Flow racks of the type described have a frame which traditionally includes two or more longitudinal, parallel frame rails joined by fixed, transverse frame spacers. A plurality of rotating members, such as cylindrical rollers or skatewheels, are mounted for rotation on axles. The axles are attached to the frame rails at a longitudinal spacing appropriate for the type of article intended for transport. Where skatewheels are used as the rotating members they are laterally spaced on an axle by spacer tubes. The lateral spacing of the skatewheels is selected based on the characteristics of the articles to be transported.

While known gravity flow tracks perform their basic conveying function well enough, their frame construction is relatively inflexible. Fabricating conveyors of various widths and roller or skatewheel spacings is essentially a custom operation as the lengths of the frame spacers, axles, rollers or spacer tubes all vary. Even where these items are selected from standard sizes there is significant cost to the manufacturer to stock all the variously-sized components. What is needed is an improved frame construction that readily accommodates various flow track dimensions and uses standard rotating assemblies to do so.

SUMMARY OF THE INVENTION

The present invention provides a flow track having a base panel that is a corrugated sheet having a series of longitudinal peaks and valleys. The corrugated sheet can be any panel consisting of parallel peaks and valleys but in a preferred embodiment it is a commercial B-deck panel. The width of the flow rack can be selected by cutting the B-panel to have the number of peaks and valleys that will produce the desired overall width.

A series of rotating assemblies are mounted on the base panel. The rotating assemblies each include an axle and at least one rotating member mounted for rotation on the axle. The rotating members can take any form appropriate for the articles to be transported, such as skatewheels or rollers. The ends of the axles rest atop the base panel peaks with the rotating members free to rotate in the valleys without interference.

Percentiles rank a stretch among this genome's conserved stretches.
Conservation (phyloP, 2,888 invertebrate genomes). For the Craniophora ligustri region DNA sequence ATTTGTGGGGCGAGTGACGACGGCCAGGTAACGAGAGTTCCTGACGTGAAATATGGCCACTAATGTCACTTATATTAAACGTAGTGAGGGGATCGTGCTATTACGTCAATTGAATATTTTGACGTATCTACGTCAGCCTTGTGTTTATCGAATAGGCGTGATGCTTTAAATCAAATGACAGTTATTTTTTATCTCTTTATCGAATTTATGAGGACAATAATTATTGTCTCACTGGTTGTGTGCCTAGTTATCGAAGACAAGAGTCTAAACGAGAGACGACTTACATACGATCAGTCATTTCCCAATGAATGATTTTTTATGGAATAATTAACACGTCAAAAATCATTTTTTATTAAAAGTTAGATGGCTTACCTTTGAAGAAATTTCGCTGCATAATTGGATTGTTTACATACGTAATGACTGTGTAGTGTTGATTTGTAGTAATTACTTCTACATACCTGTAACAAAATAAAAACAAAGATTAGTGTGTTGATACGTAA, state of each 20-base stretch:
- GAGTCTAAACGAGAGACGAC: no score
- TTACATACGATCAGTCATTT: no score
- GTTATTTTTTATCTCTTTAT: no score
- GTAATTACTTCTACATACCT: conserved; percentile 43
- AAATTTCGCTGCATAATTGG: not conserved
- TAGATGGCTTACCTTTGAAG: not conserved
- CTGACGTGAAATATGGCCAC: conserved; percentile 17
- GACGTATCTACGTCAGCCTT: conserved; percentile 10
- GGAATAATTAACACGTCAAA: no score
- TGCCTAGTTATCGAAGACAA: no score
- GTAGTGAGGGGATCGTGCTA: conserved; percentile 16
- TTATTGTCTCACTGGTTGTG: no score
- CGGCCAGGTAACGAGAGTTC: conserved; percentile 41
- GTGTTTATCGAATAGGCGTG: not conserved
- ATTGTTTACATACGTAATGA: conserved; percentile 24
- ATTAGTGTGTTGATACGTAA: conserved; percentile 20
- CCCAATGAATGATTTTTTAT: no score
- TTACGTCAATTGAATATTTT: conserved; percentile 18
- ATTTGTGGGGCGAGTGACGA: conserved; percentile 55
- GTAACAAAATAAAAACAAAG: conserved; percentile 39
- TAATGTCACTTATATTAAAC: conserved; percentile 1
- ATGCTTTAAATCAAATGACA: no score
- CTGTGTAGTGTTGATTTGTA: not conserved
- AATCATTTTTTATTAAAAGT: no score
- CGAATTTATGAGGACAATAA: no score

The ends of the axles are secured to the supporting peaks by axle anchors. The anchors can be fixed to the top of each corrugated sheet peak. The axle anchor strip is preferably provided with equally spaced axle pockets sized to accept a rotating assembly axle. The multiplicity of pockets permits the longitudinal spacing of the rotating assemblies to be selected at the time of installation of the rotating members. In other words, the single base panel construction can accommodate a variety of spacings for the rotating members. The anchors preferably have two longitudinal rows of pockets formed by pairs of fingers upstanding from a sill. Intermediate the rows of fingers is a spine that prevents axial displacement of the axles.

BRIEF DESCRIPTION OF THE DRAWINGS

FIG. 1 illustrates a side elevation view of a typical tier-type storage frame commonly found in warehouses and other material storage facilities with the flow track of this invention disposed across its span.

FIG. 2 depicts a front elevation view of the storage frame of FIG. 1.

FIG. 3 is a top plan view of the flow track of the present invention.

FIG. 4 is an end elevation view of the flow track of FIG. 3.

FIG. 5 is a view of a rotating assembly to be used with the flow track.

FIG. 6 is a top plan view of an axle anchor strip, on an enlarged scale.

FIG. 7 is a side elevation view of the axle anchor strip.

FIG. 8 is an end elevation view of the axle anchor strip.

DETAILED DESCRIPTION OF THE INVENTION